The stage has been set by the wireless industry's adoption of XML for Open Source to wield its magic. The combination of XML world domination and the expanding Open Source process are helping to resolve conflicting standards. In the hands of the worldwide Open Source developer community, the fruits of wireless development will be generated by the application of Internet know-how and shared dialogue and agreement. What evidence is there that the wireless community, particularly the phone OEMs of the world, will actually leverage this channel for application development?

Back in December 2000, Motorola and Lutris Technologies made a modest, yet significant announcement. Motorola agreed to package Lutris' Open Source Enhydra application server with its Software Developer's Kit (SDK), which included an emulator of its yet-to-be-released iDEN phone. IDEN will be one of the first J2ME devices capable of running micro Java applications that will be able to give these mobile devices more functionality than the ocean of rather computing-restricted WAP and iMode phones that are out there today.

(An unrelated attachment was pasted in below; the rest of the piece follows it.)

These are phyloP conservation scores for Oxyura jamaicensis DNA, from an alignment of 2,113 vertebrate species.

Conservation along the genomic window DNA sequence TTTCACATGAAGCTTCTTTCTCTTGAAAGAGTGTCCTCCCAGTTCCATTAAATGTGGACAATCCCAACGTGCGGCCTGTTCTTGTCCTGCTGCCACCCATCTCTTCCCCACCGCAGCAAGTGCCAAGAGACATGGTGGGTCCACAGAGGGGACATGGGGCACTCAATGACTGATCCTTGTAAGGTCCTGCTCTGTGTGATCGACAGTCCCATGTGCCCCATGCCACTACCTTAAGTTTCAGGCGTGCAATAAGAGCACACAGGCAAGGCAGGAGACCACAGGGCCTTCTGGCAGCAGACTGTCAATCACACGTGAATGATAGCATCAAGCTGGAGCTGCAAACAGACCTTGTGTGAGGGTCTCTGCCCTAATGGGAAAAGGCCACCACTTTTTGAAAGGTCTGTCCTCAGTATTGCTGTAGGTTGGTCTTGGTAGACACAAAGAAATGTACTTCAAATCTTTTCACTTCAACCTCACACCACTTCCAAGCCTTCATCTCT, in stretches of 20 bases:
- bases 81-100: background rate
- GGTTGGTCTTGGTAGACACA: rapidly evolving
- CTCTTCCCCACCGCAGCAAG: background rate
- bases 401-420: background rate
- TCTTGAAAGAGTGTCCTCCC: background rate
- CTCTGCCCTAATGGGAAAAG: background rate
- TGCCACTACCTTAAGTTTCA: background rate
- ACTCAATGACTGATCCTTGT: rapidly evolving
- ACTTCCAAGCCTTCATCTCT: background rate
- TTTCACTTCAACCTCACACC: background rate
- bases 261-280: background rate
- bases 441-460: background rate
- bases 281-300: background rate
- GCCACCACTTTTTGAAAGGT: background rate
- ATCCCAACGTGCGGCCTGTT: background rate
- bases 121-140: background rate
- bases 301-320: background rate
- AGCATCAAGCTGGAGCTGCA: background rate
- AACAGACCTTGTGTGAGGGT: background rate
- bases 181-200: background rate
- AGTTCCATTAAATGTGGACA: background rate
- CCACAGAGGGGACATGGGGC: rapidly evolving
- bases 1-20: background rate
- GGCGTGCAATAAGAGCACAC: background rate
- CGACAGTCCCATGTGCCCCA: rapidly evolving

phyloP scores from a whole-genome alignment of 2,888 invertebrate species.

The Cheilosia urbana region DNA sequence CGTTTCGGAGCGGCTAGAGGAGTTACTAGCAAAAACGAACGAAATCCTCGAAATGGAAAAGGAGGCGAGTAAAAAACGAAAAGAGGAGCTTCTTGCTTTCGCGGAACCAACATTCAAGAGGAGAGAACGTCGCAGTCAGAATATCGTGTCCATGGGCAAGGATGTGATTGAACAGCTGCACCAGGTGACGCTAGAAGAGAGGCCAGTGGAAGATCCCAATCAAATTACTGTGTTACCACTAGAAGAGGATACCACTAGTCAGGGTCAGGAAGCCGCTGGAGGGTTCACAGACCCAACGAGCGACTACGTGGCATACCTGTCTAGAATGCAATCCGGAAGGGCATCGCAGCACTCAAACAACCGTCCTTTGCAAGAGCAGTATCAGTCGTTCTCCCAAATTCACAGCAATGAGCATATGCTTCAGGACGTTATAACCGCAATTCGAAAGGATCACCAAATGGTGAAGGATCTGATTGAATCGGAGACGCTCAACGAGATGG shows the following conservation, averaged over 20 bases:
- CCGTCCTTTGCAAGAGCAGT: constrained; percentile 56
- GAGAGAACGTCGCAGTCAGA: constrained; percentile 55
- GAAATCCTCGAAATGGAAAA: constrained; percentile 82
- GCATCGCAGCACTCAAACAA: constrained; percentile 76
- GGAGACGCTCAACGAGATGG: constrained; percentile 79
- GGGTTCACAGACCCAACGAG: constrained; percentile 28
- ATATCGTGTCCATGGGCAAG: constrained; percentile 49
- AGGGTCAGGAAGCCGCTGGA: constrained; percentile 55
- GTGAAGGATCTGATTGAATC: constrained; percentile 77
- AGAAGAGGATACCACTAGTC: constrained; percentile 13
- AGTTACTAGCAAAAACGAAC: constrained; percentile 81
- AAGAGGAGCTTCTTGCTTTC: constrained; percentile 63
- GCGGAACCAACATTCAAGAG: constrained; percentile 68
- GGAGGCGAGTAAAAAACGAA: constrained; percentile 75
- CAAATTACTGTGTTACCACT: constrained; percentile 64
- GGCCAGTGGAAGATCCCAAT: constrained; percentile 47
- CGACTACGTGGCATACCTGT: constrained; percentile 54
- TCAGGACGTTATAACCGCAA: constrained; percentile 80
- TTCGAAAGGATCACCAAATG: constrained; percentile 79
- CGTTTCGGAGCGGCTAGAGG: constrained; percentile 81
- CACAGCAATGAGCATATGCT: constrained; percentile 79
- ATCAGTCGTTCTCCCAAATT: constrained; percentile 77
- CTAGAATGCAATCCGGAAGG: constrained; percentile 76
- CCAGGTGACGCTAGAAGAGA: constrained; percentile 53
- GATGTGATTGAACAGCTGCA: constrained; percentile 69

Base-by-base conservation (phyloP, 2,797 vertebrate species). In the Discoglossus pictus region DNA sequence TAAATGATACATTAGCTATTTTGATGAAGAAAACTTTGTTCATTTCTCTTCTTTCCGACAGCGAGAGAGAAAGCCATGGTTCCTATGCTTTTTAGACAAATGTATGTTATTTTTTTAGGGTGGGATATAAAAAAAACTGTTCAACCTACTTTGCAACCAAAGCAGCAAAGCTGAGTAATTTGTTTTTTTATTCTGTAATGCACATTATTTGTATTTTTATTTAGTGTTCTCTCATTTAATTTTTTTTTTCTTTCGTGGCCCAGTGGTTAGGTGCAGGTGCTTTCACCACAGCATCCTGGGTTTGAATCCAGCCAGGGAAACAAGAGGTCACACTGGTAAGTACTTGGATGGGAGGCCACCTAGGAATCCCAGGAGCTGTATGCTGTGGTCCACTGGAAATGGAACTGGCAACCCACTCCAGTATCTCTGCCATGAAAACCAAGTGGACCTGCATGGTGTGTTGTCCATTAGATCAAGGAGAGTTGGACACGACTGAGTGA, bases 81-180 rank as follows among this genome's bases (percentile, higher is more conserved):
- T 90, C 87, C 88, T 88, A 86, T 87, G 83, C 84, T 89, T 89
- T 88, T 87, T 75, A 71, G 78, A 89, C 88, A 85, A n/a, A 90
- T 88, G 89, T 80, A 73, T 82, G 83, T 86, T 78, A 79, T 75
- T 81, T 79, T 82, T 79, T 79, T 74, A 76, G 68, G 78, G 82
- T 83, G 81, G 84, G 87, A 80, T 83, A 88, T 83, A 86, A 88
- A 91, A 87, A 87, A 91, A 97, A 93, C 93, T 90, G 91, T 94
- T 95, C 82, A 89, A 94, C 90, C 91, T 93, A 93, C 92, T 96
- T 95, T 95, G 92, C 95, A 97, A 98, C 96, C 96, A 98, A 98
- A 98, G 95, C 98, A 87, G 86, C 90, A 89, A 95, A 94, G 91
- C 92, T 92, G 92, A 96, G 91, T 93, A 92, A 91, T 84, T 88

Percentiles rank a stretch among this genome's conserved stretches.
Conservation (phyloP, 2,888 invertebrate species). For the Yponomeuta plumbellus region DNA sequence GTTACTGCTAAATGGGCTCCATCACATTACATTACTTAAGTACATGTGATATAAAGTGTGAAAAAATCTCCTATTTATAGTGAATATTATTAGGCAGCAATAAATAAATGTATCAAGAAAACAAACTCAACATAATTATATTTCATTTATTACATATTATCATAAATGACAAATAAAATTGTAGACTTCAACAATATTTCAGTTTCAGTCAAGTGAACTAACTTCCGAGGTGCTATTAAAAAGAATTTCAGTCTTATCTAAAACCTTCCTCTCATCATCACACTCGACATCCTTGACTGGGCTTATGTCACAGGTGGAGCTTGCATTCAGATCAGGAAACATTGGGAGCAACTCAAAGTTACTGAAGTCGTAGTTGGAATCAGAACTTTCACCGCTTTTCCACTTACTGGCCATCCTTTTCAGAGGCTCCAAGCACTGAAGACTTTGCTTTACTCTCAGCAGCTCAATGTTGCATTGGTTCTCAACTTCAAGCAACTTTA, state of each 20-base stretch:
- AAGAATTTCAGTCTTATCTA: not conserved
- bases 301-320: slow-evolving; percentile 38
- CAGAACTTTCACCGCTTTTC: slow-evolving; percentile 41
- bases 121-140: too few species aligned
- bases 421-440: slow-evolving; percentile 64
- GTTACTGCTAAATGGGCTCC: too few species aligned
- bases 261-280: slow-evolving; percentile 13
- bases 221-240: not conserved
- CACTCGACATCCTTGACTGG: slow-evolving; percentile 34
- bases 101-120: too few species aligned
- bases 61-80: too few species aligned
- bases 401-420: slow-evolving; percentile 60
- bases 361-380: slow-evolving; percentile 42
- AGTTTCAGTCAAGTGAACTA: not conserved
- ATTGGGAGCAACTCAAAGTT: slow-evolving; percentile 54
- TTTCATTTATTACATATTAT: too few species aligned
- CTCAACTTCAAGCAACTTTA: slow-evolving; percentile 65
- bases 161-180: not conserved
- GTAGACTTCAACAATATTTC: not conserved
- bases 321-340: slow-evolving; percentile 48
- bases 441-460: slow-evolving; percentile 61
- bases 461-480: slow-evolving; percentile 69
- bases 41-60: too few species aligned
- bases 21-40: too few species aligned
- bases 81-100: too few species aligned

The significance is that for the first time, a major OEM of any industry, PC or otherwise, will be leveraging an Open Source community to spearhead the availability of applications in support of the unique requirements by their new platform environment. In this case, it's a J2ME device with all the advantages of a mobile phone and more because it can run smart client software. That phone becomes even more powerful when its client software can negotiate with a modern application server back at the office. By the way, it'll be another Open Source technology, namely the kXML parser, also from Enhydra.org, that will make it possible for XML to transport data and presentation information between the phone and application server.